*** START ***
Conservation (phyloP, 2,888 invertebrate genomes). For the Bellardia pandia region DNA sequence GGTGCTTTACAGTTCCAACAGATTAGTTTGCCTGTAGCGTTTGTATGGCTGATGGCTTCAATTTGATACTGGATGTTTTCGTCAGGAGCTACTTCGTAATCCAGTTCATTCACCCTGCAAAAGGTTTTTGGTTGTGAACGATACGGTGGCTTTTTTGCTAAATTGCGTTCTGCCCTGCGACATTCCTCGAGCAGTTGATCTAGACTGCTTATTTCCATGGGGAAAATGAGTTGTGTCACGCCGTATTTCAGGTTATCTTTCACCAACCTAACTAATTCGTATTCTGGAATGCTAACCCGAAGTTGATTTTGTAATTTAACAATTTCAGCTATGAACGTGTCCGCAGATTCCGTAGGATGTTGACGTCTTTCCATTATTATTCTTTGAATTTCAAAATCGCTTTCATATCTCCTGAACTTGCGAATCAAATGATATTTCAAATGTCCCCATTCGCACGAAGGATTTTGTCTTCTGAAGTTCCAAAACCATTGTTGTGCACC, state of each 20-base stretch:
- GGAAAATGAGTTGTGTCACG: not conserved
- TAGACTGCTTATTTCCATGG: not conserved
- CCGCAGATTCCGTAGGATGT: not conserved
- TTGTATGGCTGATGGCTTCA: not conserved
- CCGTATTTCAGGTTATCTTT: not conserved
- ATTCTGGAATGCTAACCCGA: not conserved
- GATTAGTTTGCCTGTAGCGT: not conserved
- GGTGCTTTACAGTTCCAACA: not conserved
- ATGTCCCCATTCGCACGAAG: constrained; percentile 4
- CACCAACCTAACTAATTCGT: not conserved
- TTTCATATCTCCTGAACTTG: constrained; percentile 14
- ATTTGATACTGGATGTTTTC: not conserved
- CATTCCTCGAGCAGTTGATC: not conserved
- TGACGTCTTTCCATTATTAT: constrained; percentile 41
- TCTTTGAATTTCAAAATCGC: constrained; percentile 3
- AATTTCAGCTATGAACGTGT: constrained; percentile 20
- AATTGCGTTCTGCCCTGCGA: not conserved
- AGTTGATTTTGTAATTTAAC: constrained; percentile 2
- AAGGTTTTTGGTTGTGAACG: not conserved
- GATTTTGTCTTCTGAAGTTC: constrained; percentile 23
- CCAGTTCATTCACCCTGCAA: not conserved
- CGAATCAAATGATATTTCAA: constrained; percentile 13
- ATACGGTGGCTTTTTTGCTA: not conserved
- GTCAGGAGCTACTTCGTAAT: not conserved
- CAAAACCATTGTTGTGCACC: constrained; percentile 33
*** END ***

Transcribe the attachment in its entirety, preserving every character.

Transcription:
Conservation (phyloP, 2,888 invertebrate genomes). For the Bellardia pandia region DNA sequence GGTGCTTTACAGTTCCAACAGATTAGTTTGCCTGTAGCGTTTGTATGGCTGATGGCTTCAATTTGATACTGGATGTTTTCGTCAGGAGCTACTTCGTAATCCAGTTCATTCACCCTGCAAAAGGTTTTTGGTTGTGAACGATACGGTGGCTTTTTTGCTAAATTGCGTTCTGCCCTGCGACATTCCTCGAGCAGTTGATCTAGACTGCTTATTTCCATGGGGAAAATGAGTTGTGTCACGCCGTATTTCAGGTTATCTTTCACCAACCTAACTAATTCGTATTCTGGAATGCTAACCCGAAGTTGATTTTGTAATTTAACAATTTCAGCTATGAACGTGTCCGCAGATTCCGTAGGATGTTGACGTCTTTCCATTATTATTCTTTGAATTTCAAAATCGCTTTCATATCTCCTGAACTTGCGAATCAAATGATATTTCAAATGTCCCCATTCGCACGAAGGATTTTGTCTTCTGAAGTTCCAAAACCATTGTTGTGCACC, state of each 20-base stretch:
- GGAAAATGAGTTGTGTCACG: not conserved
- TAGACTGCTTATTTCCATGG: not conserved
- CCGCAGATTCCGTAGGATGT: not conserved
- TTGTATGGCTGATGGCTTCA: not conserved
- CCGTATTTCAGGTTATCTTT: not conserved
- ATTCTGGAATGCTAACCCGA: not conserved
- GATTAGTTTGCCTGTAGCGT: not conserved
- GGTGCTTTACAGTTCCAACA: not conserved
- ATGTCCCCATTCGCACGAAG: constrained; percentile 4
- CACCAACCTAACTAATTCGT: not conserved
- TTTCATATCTCCTGAACTTG: constrained; percentile 14
- ATTTGATACTGGATGTTTTC: not conserved
- CATTCCTCGAGCAGTTGATC: not conserved
- TGACGTCTTTCCATTATTAT: constrained; percentile 41
- TCTTTGAATTTCAAAATCGC: constrained; percentile 3
- AATTTCAGCTATGAACGTGT: constrained; percentile 20
- AATTGCGTTCTGCCCTGCGA: not conserved
- AGTTGATTTTGTAATTTAAC: constrained; percentile 2
- AAGGTTTTTGGTTGTGAACG: not conserved
- GATTTTGTCTTCTGAAGTTC: constrained; percentile 23
- CCAGTTCATTCACCCTGCAA: not conserved
- CGAATCAAATGATATTTCAA: constrained; percentile 13
- ATACGGTGGCTTTTTTGCTA: not conserved
- GTCAGGAGCTACTTCGTAAT: not conserved
- CAAAACCATTGTTGTGCACC: constrained; percentile 33